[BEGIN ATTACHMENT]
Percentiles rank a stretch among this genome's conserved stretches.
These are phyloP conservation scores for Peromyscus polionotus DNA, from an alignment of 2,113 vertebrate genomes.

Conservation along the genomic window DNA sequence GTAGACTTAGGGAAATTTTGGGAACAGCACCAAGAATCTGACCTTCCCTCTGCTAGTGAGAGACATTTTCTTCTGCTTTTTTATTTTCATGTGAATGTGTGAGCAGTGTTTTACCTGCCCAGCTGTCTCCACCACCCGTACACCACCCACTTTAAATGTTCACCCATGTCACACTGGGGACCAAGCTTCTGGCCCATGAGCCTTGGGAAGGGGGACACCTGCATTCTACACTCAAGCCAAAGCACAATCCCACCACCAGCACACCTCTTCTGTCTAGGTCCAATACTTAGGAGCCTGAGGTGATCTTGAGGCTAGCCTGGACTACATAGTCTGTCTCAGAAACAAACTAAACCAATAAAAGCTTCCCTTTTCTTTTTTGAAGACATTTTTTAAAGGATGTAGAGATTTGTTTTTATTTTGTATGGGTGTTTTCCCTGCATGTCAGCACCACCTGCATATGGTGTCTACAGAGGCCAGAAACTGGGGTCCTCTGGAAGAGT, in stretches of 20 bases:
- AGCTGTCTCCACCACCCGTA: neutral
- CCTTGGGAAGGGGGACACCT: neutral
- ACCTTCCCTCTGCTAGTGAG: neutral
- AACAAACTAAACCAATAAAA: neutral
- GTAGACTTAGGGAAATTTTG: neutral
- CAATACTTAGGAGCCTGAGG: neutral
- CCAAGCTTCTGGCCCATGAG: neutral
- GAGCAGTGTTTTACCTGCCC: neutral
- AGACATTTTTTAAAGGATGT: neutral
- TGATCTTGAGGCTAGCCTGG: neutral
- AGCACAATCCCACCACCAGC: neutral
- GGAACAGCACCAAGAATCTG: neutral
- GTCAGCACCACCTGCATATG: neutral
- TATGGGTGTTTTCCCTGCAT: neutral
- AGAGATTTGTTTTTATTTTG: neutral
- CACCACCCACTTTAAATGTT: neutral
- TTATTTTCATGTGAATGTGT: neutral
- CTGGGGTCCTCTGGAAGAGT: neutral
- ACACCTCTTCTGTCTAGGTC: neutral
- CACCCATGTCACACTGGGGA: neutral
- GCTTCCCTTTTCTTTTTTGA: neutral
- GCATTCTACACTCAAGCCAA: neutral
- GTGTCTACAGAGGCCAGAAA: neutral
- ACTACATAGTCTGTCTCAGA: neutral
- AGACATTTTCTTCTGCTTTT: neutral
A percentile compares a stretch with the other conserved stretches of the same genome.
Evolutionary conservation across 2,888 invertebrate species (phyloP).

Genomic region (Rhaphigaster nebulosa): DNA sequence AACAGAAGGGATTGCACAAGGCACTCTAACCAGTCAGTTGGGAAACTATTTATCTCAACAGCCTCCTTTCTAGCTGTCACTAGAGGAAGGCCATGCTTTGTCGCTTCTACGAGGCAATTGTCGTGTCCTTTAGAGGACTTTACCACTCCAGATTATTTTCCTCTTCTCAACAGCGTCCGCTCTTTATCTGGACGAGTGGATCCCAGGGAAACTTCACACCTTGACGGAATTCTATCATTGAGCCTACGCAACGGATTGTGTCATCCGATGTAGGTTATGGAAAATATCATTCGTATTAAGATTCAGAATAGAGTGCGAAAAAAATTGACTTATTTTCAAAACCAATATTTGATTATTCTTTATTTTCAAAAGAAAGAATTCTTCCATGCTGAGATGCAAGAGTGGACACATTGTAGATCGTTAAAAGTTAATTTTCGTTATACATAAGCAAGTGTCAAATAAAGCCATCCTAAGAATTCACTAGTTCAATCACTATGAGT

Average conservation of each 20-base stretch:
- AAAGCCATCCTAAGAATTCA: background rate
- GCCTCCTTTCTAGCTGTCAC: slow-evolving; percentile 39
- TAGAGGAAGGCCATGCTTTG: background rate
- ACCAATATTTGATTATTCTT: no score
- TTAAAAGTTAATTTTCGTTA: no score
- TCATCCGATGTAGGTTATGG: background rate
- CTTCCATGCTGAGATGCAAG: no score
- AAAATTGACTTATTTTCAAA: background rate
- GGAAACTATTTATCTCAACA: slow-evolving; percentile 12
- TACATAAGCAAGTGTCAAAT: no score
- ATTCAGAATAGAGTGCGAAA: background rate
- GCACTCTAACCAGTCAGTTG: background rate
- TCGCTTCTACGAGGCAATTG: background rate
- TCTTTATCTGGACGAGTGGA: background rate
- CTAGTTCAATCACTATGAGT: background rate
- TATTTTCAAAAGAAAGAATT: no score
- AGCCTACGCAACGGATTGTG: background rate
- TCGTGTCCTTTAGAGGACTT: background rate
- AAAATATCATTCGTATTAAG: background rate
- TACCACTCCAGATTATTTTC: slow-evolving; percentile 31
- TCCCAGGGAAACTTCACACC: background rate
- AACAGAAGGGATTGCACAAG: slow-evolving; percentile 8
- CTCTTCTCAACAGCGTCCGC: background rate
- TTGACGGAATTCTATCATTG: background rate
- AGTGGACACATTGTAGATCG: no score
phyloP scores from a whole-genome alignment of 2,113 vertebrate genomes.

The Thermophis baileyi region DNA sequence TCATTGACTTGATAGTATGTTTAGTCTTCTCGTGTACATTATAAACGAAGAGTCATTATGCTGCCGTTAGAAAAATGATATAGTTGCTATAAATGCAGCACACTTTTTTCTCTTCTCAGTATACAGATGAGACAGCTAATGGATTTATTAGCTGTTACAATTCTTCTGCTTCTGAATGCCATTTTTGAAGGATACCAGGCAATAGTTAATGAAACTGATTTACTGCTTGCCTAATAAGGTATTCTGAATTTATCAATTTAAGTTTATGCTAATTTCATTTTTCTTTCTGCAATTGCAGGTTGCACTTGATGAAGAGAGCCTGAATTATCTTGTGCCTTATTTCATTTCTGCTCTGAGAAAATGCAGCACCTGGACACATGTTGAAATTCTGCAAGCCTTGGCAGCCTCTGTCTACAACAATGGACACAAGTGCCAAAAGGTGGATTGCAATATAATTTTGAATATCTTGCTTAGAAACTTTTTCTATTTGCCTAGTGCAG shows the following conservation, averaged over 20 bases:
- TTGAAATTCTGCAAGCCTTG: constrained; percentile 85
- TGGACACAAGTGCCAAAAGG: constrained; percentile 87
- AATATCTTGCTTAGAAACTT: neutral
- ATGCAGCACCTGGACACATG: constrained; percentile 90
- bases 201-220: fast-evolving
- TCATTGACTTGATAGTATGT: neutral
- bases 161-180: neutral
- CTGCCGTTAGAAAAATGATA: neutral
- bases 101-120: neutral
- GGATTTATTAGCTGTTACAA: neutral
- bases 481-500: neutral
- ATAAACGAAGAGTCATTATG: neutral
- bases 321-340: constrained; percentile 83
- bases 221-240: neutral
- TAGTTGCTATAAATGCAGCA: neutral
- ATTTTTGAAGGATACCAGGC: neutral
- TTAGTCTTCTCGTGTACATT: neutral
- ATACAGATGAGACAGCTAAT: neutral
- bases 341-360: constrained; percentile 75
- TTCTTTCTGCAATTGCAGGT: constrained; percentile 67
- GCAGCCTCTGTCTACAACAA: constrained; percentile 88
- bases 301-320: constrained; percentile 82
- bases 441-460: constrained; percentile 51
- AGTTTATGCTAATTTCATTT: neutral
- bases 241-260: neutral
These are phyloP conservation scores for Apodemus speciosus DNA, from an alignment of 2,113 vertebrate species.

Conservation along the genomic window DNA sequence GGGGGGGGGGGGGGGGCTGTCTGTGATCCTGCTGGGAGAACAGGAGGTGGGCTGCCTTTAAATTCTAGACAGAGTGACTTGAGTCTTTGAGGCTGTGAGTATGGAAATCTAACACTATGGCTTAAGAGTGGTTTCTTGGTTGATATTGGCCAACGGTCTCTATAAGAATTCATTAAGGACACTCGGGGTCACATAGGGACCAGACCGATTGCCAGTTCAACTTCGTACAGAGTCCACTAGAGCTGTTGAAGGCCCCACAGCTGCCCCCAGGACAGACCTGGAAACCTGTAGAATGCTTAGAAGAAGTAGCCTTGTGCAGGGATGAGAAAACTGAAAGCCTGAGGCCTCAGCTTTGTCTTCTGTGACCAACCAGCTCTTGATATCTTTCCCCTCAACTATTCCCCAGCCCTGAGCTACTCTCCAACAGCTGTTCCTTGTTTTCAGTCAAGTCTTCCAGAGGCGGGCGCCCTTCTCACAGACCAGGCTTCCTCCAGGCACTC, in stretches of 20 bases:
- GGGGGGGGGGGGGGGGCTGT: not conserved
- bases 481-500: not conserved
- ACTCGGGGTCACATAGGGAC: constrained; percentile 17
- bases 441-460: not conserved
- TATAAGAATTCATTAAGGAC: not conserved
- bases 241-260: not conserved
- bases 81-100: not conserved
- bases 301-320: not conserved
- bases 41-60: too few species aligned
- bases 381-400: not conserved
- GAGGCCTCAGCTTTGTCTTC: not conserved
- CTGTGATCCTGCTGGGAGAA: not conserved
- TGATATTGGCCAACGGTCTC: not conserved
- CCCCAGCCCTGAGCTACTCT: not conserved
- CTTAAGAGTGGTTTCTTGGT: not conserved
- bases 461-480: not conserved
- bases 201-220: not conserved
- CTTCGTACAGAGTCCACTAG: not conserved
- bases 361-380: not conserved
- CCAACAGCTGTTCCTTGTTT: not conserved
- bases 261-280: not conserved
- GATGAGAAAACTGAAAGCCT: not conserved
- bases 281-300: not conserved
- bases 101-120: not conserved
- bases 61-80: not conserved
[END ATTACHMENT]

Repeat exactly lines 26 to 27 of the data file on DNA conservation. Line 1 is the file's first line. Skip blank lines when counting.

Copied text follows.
- GTGTCTACAGAGGCCAGAAA: neutral
- ACTACATAGTCTGTCTCAGA: neutral